P2Detached brick, 2 story2 adults, 2 children38, 36, 6, 6 E$250
P3Detached, weatherboard, 1 story2 adults49, 46 GS$600–$700
P4Detached brick, 1 story1 adult, 4 children53, 7, 9, 11, 16 S$650–$700
P5Detached weatherboard, 1 story2 adults, 2 children41, 37, 3, 1 E$200
P6Detached brick, 1 story2 adults, 4 children44, 43, 5,7,12,14 E$600
P7Detached brick, 1 story2 adults70s S$395
P8Detached weatherboard, 1 story2 adults, 3 children40, 37, 13, 12, 9 GI$400
P9Detached weatherboard, 1 story3 adults55, 54, 21 GINo data
P10Town house, brick 2 story2 adults25, 27 GI$200
P11Detached brick, 1 story2 adults, 2 teenagers52, 50, 17, 14 S$200
P12Detached weatherboard, 1 story2 adults60s GI$390
P13Detached weatherboard, 2 story2 adults, 2 teenagers56, 49, 17, 15GI$500
P14Detached brick, 2 story2 adults, 3 children47, 39, 4, 4, 4GS$270
P15Detached brick, 2 story2 adults, 2 children50, 46, 14, 10 E$300
P16Apartment, brick, 1 story2 adults30, 30 E$400
P17Detached weatherboard, 1 story2 adults, 4 children38, 38, 13, 11, 8, 6 S$800
P18Detached brick, 1 story3 adults, 1 child55, 46, 19, 15 E$600
P19Town house, brick, 3 story2 adults, 1 baby33, 30, 1 E$350
Table notes: AC = Air conditioning installed; PV = Rooftop solar PV installed; HW = Hot water service type (E = electric storage, HP = electric heat pump, S = solar, GI = Gas instantaneous, GS = Gas storage); Typical bill = self-reported typical quarterly bill amount, prior to installation of Phisaver.
Table 3. (a,b): Significant changes in weekday energy use during COVID-19 lockdown (21 March to 8 May) relative to the period prior to lockdown (1 February to 19 March) from smart inverter data, overall use during weekdays (a) and weekdays 9 am to 5 pm only (b).
Table 3. (a,b): Significant changes in weekday energy use during COVID-19 lockdown (21 March to 8 May) relative to the period prior to lockdown (1 February to 19 March) from smart inverter data, overall use during weekdays (a) and weekdays 9 am to 5 pm only (b).
a: Overall Weekdays
LocationHome CountMean Daily Consumption Pre-Lockdown (kWh)Change in Energy Use (kWh) (95% CI)Percent Changep-Value
Queensland (QLD)11920.14−2.54 (−3.73–−1.34)↓ 12.6%<0.01
New South Wales (NSW) *7817.130.74 (−0.43–1.91)↑ 4.3%0.21
Victoria (VIC)13414.672.80 (1.97–3.64)↑ 19.1%<0.01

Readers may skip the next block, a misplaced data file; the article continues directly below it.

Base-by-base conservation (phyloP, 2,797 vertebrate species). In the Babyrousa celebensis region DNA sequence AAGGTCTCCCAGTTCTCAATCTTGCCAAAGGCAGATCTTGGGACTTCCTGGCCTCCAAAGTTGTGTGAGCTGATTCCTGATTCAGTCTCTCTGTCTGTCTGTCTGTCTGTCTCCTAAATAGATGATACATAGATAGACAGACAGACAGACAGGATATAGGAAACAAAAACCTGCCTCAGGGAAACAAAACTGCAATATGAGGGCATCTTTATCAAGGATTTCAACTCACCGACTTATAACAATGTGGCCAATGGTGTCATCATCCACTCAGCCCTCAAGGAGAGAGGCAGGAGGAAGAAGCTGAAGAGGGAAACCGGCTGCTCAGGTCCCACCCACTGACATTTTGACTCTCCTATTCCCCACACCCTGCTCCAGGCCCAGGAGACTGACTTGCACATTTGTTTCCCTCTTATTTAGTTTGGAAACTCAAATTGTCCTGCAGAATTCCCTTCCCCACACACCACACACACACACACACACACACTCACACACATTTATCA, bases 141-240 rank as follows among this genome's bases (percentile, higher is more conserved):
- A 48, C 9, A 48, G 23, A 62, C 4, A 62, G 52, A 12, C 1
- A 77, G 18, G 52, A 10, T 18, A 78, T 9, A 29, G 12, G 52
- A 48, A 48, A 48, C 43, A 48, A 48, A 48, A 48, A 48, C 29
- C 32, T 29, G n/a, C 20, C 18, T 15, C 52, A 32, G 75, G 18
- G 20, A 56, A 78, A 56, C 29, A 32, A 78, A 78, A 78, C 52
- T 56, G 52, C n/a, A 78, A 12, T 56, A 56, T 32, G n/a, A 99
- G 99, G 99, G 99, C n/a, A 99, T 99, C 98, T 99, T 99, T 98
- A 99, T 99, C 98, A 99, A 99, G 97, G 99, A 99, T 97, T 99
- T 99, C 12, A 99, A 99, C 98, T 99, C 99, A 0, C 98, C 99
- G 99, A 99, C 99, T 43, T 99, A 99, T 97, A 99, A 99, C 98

South Australia (SA)7513.180.87 (−0.12–1.87)↑ 6.6%0.084
Western Australia (WA)5322.22−1.66 (−3.51–0.19)↑ 7.5%0.077
Tasmania (TAS)3217.483.46 (0.98–5.94)↑ 19.9%<0.01
b: 9 am to 5 pm Weekdays
LocationHome CountMean Daily Consumption Pre-Lockdown (kWh)Change in Energy Use (kWh) (95% CI)Percent Changep-Value
Queensland (QLD)1197.27−1.01 (−1.52–−0.50)↓ 13.1%<0.01
New South Wales (NSW) *786.05−0.04 (−0.59–0.51)↓ 0.7%0.88
Victoria (VIC)1345.000.74 (0.43–1.05)↑ 14.8%<0.01
South Australia (SA)754.210.00 (−0.35–0.36)0%0.98
Western Australia (WA)536.72−0.17 (−0.83–0.48)↓ 2.5%0.59
Tasmania (TAS)326.600.24 (−1.06–1.53)↑ 3.6%0.71
* Includes Australian Capital Territory (ACT). Bold indicates statistical significance (p < 0.05).
Table 4. (a,b) Significant changes in energy use from 1 February to 19 March 2019 compared to 21 March to 8 May 2019 from smart inverter data: overall use during weekdays (a), and 9 am to 5 pm weekdays only (b).
Table 4. (a,b) Significant changes in energy use from 1 February to 19 March 2019 compared to 21 March to 8 May 2019 from smart inverter data: overall use during weekdays (a), and 9 am to 5 pm weekdays only (b).
a: Overall Weekdays
LocationHome CountMean Daily Consumption 1 February to 19 March 2019 (kWh)Change in Energy Use (kWh) (95% CI)Percent Changep-Value
Queensland (QLD)2623.26−5.09 (−7.03–−3.16)↓ 21.9%<0.01
New South Wales (NSW) *1917.380.82 (−5.90–7.54)↑ 4.7%0.80
Victoria (VIC)2718.13−0.09 (−1.60–1.42)↓ 0.5%0.90
South Australia (SA)1115.58−0.95 (−2.55–0.65)↓ 6.1%0.21
Western Australia (WA)1220.870.15 (−4.88–5.18)↑ 0.7%0.95
Tasmania (TAS)412.851.80 (−3.28–6.87)↑ 14.0%0.34
b: 9 am to 5 pm Weekdays
LocationHome CountMean Daily Consumption 1 February to 19 March 2019 (kWh)Change in Energy Use (kWh) (95% CI)Percent Changep-Value
Queensland (QLD)269.27−2.19 (−3.09–−1.29)↓ 23.6%<0.01
New South Wales (NSW) *196.580.10 (−3.68–3.87)↑ 1.5%0.96
Victoria (VIC)277.38−1.01 (−1.75–−0.27)↓ 13.7%<0.01
South Australia (SA)115.52−0.89 (−1.88–0.11)↓ 16.1%0.075
Western Australia (WA)125.93−0.03 (−1.02–0.96)↓ 0.5%0.94
Tasmania (TAS)44.810.09 (−0.65–0.83)↓ 1.9%0.72
* Includes Australian Capital Territory (ACT). Bold indicates statistical significance (p < 0.05).